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Related Solutions

#4
February 10, 2015 at 13:47:47
Try using "Computer"> explore, to access the disk.

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#5
February 10, 2015 at 14:32:58
Sounds like the disk is bad. I would be inclined to download the software directly from Celestron: http://www.celestron.com/support/ma...

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#6
February 10, 2015 at 15:31:12
ijack

You might well be right but it is odd that other disks also take a long time to spin up.

Always pop back and let us know the outcome - thanks


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#7
February 10, 2015 at 15:33:27
How could a bad disk cause the disk not to spin up?

Why do all other disks take 15 seconds or so for the drive to
start spinning? Dirty lenses shouldn't cause that, should they?
The delay doesn't vary from disk-to-disk, except for this one which
apparently has infinite delay. (I haven't actually waited an infinite
amount of time, yet. When I get around to it.) And once it starts
reading other disks, it does so pretty quickly, with no errors.

-- Jeff, in Minneapolis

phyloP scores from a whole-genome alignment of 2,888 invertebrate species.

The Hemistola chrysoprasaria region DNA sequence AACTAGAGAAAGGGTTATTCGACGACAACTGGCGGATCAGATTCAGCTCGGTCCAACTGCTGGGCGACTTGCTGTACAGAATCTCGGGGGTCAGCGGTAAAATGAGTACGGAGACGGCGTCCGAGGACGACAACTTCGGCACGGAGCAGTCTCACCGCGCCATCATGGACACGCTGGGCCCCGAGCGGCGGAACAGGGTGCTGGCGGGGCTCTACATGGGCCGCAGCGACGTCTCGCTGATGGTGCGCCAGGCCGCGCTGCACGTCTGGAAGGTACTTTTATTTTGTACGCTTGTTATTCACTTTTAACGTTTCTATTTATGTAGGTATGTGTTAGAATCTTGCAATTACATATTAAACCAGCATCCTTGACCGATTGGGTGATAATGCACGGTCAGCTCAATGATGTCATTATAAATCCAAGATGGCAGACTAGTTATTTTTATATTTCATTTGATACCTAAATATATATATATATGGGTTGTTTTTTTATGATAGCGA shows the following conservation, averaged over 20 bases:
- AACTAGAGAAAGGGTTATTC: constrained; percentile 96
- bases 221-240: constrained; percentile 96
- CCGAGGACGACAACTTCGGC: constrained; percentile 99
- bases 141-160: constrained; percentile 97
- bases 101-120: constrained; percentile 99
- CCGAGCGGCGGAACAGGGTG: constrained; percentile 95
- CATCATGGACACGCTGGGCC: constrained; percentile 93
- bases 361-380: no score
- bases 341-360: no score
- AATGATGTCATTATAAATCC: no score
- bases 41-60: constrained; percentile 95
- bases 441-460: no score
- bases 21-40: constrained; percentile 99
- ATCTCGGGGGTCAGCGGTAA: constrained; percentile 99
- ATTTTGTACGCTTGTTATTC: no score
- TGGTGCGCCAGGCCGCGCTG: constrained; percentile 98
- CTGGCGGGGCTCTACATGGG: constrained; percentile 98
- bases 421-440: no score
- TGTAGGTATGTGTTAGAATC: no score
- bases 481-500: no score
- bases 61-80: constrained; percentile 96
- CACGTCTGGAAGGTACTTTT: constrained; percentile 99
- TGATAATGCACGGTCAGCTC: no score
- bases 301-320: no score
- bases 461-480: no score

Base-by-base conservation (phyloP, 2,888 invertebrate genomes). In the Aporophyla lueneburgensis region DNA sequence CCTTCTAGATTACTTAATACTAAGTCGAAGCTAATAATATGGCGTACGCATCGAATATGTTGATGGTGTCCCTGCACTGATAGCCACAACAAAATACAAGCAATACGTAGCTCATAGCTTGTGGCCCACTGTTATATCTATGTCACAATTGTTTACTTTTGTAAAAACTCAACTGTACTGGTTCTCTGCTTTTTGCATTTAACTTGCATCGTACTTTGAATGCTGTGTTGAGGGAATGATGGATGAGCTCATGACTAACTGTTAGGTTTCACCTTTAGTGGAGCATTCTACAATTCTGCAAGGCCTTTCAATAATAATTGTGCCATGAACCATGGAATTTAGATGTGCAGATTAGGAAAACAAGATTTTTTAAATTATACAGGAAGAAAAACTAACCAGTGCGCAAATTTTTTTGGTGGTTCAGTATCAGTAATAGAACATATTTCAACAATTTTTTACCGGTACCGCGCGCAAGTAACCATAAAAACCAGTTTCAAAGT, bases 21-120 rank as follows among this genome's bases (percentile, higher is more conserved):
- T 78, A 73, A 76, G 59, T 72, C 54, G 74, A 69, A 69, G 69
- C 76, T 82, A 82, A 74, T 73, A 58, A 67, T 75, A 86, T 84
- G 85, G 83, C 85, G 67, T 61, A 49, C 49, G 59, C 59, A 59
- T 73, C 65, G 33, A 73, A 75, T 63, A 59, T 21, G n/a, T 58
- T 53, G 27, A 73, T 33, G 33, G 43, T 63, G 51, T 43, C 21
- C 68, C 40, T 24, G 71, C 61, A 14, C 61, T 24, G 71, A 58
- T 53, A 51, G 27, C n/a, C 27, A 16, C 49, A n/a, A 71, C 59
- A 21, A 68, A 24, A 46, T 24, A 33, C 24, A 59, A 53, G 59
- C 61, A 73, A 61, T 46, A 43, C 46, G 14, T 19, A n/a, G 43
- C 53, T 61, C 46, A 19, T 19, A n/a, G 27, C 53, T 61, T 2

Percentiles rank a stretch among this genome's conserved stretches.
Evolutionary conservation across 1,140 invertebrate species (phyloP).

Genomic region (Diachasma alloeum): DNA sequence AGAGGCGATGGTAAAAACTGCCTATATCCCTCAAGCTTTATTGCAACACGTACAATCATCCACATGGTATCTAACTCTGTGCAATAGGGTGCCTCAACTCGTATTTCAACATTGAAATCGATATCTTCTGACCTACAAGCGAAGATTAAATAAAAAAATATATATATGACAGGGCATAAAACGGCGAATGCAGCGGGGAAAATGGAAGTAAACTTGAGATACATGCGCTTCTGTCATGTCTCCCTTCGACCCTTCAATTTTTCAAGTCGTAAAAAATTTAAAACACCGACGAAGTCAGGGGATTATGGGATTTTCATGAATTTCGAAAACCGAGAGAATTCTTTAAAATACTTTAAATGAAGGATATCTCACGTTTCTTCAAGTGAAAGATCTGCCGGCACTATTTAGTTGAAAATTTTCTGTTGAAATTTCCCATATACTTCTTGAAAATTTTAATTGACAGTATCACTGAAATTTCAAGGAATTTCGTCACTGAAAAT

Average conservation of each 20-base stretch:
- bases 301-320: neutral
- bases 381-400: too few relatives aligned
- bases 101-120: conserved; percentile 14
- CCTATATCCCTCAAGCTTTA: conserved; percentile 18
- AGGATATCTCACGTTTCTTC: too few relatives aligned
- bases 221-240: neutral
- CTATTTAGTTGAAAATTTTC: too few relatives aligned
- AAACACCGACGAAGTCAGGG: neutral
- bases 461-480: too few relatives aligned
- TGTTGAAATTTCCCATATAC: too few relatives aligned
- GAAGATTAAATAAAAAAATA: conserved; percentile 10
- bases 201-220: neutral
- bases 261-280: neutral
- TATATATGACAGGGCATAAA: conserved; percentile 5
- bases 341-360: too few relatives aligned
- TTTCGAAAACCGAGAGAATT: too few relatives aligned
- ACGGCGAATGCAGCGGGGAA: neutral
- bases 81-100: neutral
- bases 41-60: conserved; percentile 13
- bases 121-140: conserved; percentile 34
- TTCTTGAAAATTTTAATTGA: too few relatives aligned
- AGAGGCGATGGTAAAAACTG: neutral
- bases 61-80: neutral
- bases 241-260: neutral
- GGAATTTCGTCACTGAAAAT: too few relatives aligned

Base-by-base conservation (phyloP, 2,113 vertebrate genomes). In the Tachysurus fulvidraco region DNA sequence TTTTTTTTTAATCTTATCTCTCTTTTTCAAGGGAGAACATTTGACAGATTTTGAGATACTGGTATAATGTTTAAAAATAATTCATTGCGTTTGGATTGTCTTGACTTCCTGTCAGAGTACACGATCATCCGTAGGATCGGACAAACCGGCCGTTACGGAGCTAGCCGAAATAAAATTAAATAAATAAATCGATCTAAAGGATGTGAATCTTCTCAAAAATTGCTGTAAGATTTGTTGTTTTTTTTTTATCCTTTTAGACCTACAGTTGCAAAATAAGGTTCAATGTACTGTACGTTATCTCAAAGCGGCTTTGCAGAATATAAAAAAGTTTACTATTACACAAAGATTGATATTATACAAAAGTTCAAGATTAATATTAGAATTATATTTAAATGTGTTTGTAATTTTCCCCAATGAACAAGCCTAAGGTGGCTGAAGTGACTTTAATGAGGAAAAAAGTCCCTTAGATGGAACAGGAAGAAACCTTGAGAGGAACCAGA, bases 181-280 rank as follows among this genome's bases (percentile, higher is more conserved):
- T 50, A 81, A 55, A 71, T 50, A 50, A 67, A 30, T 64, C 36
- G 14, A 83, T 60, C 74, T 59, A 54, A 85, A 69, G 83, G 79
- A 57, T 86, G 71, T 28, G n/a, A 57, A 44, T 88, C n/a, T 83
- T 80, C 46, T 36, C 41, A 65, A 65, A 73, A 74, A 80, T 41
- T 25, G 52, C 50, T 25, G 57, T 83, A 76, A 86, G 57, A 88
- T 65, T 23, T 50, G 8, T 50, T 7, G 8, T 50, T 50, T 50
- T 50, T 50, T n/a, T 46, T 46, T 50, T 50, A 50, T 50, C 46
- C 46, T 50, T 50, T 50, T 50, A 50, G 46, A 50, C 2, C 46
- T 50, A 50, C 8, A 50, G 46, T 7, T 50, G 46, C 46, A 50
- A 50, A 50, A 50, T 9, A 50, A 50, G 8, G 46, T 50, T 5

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#8
February 10, 2015 at 15:42:54
OK, I misread that as spinning but taking a while to read. I still wonder if the drive is faulty but get the download and see how you get on.

Always pop back and let us know the outcome - thanks


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#9
February 10, 2015 at 18:36:24
How is the drive configured in bios setup? It's a sata drive, right? Try both AHCI and IDE modes and see if there's a difference in the long spin up times.

You might also check to see if a firmware update is available for the drive.


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#10
February 11, 2015 at 00:57:39
I wonder if you are right about the spin-up time. I can normally only hear the CD when it is spinning at full speed; at normal speeds it is pretty quiet. The LED is a more reliable idicator of whether it is actually doing anything.